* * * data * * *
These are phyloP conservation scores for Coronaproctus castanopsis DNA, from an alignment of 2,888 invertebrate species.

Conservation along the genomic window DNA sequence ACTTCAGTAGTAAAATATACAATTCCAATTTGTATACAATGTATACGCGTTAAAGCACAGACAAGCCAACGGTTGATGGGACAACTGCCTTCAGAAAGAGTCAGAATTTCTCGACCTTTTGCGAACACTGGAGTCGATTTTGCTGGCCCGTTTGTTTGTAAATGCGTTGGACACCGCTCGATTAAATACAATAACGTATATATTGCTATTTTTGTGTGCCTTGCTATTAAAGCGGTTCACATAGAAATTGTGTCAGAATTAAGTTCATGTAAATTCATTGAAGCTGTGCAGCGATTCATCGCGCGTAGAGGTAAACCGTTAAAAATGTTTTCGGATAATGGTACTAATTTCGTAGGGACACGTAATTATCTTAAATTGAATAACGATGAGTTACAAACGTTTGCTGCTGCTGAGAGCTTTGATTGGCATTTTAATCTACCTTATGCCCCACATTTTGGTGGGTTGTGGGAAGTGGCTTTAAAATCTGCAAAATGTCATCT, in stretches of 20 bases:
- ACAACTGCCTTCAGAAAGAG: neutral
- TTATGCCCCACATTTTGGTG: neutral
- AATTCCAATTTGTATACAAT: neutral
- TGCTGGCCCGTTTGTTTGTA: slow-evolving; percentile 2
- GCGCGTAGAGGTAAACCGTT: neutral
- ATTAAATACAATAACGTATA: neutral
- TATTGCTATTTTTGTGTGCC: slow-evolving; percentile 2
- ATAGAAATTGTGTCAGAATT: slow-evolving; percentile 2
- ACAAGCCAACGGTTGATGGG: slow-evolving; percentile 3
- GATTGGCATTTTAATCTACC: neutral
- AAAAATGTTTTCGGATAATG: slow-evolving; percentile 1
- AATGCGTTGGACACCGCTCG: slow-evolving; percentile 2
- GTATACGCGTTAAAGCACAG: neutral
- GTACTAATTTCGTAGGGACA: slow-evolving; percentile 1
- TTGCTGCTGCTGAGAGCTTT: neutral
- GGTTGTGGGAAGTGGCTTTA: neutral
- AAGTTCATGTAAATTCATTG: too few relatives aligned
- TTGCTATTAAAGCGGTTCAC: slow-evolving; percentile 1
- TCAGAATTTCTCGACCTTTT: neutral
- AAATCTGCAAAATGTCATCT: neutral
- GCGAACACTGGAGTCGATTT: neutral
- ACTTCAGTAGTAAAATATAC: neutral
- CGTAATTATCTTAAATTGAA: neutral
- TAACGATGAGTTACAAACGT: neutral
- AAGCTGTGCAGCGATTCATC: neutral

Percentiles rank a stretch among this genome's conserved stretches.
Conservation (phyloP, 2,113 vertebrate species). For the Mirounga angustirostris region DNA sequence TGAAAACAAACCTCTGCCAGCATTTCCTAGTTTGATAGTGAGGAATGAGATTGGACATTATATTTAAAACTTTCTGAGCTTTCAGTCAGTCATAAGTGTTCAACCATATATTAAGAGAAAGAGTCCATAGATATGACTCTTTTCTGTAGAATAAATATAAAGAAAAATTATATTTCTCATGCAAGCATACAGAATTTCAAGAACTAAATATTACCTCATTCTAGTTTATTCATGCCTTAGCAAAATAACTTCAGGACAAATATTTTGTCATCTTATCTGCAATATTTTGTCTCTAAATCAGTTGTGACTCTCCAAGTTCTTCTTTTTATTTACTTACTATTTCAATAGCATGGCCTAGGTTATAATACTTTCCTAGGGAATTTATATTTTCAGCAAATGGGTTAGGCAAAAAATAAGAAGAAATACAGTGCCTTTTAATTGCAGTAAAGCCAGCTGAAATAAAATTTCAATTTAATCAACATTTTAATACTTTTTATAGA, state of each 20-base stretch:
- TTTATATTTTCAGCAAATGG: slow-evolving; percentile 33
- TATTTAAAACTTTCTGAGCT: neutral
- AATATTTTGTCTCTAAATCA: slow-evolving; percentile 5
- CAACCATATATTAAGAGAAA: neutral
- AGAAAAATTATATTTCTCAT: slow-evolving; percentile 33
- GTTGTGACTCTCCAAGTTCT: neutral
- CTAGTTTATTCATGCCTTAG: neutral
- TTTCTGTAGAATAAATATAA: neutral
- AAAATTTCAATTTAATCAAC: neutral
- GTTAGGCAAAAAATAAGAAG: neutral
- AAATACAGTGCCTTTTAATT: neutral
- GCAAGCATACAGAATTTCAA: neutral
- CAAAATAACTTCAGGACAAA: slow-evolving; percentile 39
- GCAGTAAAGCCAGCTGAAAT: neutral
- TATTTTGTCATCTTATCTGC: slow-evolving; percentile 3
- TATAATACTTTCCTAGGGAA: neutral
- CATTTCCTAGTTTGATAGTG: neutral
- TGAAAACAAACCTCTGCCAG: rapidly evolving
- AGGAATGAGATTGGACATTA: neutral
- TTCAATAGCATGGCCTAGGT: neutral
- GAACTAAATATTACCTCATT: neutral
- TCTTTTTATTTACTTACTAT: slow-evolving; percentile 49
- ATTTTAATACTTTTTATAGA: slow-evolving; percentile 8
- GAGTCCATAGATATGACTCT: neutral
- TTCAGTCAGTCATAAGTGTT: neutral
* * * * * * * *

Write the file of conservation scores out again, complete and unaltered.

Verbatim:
These are phyloP conservation scores for Coronaproctus castanopsis DNA, from an alignment of 2,888 invertebrate species.

Conservation along the genomic window DNA sequence ACTTCAGTAGTAAAATATACAATTCCAATTTGTATACAATGTATACGCGTTAAAGCACAGACAAGCCAACGGTTGATGGGACAACTGCCTTCAGAAAGAGTCAGAATTTCTCGACCTTTTGCGAACACTGGAGTCGATTTTGCTGGCCCGTTTGTTTGTAAATGCGTTGGACACCGCTCGATTAAATACAATAACGTATATATTGCTATTTTTGTGTGCCTTGCTATTAAAGCGGTTCACATAGAAATTGTGTCAGAATTAAGTTCATGTAAATTCATTGAAGCTGTGCAGCGATTCATCGCGCGTAGAGGTAAACCGTTAAAAATGTTTTCGGATAATGGTACTAATTTCGTAGGGACACGTAATTATCTTAAATTGAATAACGATGAGTTACAAACGTTTGCTGCTGCTGAGAGCTTTGATTGGCATTTTAATCTACCTTATGCCCCACATTTTGGTGGGTTGTGGGAAGTGGCTTTAAAATCTGCAAAATGTCATCT, in stretches of 20 bases:
- ACAACTGCCTTCAGAAAGAG: neutral
- TTATGCCCCACATTTTGGTG: neutral
- AATTCCAATTTGTATACAAT: neutral
- TGCTGGCCCGTTTGTTTGTA: slow-evolving; percentile 2
- GCGCGTAGAGGTAAACCGTT: neutral
- ATTAAATACAATAACGTATA: neutral
- TATTGCTATTTTTGTGTGCC: slow-evolving; percentile 2
- ATAGAAATTGTGTCAGAATT: slow-evolving; percentile 2
- ACAAGCCAACGGTTGATGGG: slow-evolving; percentile 3
- GATTGGCATTTTAATCTACC: neutral
- AAAAATGTTTTCGGATAATG: slow-evolving; percentile 1
- AATGCGTTGGACACCGCTCG: slow-evolving; percentile 2
- GTATACGCGTTAAAGCACAG: neutral
- GTACTAATTTCGTAGGGACA: slow-evolving; percentile 1
- TTGCTGCTGCTGAGAGCTTT: neutral
- GGTTGTGGGAAGTGGCTTTA: neutral
- AAGTTCATGTAAATTCATTG: too few relatives aligned
- TTGCTATTAAAGCGGTTCAC: slow-evolving; percentile 1
- TCAGAATTTCTCGACCTTTT: neutral
- AAATCTGCAAAATGTCATCT: neutral
- GCGAACACTGGAGTCGATTT: neutral
- ACTTCAGTAGTAAAATATAC: neutral
- CGTAATTATCTTAAATTGAA: neutral
- TAACGATGAGTTACAAACGT: neutral
- AAGCTGTGCAGCGATTCATC: neutral

Percentiles rank a stretch among this genome's conserved stretches.
Conservation (phyloP, 2,113 vertebrate species). For the Mirounga angustirostris region DNA sequence TGAAAACAAACCTCTGCCAGCATTTCCTAGTTTGATAGTGAGGAATGAGATTGGACATTATATTTAAAACTTTCTGAGCTTTCAGTCAGTCATAAGTGTTCAACCATATATTAAGAGAAAGAGTCCATAGATATGACTCTTTTCTGTAGAATAAATATAAAGAAAAATTATATTTCTCATGCAAGCATACAGAATTTCAAGAACTAAATATTACCTCATTCTAGTTTATTCATGCCTTAGCAAAATAACTTCAGGACAAATATTTTGTCATCTTATCTGCAATATTTTGTCTCTAAATCAGTTGTGACTCTCCAAGTTCTTCTTTTTATTTACTTACTATTTCAATAGCATGGCCTAGGTTATAATACTTTCCTAGGGAATTTATATTTTCAGCAAATGGGTTAGGCAAAAAATAAGAAGAAATACAGTGCCTTTTAATTGCAGTAAAGCCAGCTGAAATAAAATTTCAATTTAATCAACATTTTAATACTTTTTATAGA, state of each 20-base stretch:
- TTTATATTTTCAGCAAATGG: slow-evolving; percentile 33
- TATTTAAAACTTTCTGAGCT: neutral
- AATATTTTGTCTCTAAATCA: slow-evolving; percentile 5
- CAACCATATATTAAGAGAAA: neutral
- AGAAAAATTATATTTCTCAT: slow-evolving; percentile 33
- GTTGTGACTCTCCAAGTTCT: neutral
- CTAGTTTATTCATGCCTTAG: neutral
- TTTCTGTAGAATAAATATAA: neutral
- AAAATTTCAATTTAATCAAC: neutral
- GTTAGGCAAAAAATAAGAAG: neutral
- AAATACAGTGCCTTTTAATT: neutral
- GCAAGCATACAGAATTTCAA: neutral
- CAAAATAACTTCAGGACAAA: slow-evolving; percentile 39
- GCAGTAAAGCCAGCTGAAAT: neutral
- TATTTTGTCATCTTATCTGC: slow-evolving; percentile 3
- TATAATACTTTCCTAGGGAA: neutral
- CATTTCCTAGTTTGATAGTG: neutral
- TGAAAACAAACCTCTGCCAG: rapidly evolving
- AGGAATGAGATTGGACATTA: neutral
- TTCAATAGCATGGCCTAGGT: neutral
- GAACTAAATATTACCTCATT: neutral
- TCTTTTTATTTACTTACTAT: slow-evolving; percentile 49
- ATTTTAATACTTTTTATAGA: slow-evolving; percentile 8
- GAGTCCATAGATATGACTCT: neutral
- TTCAGTCAGTCATAAGTGTT: neutral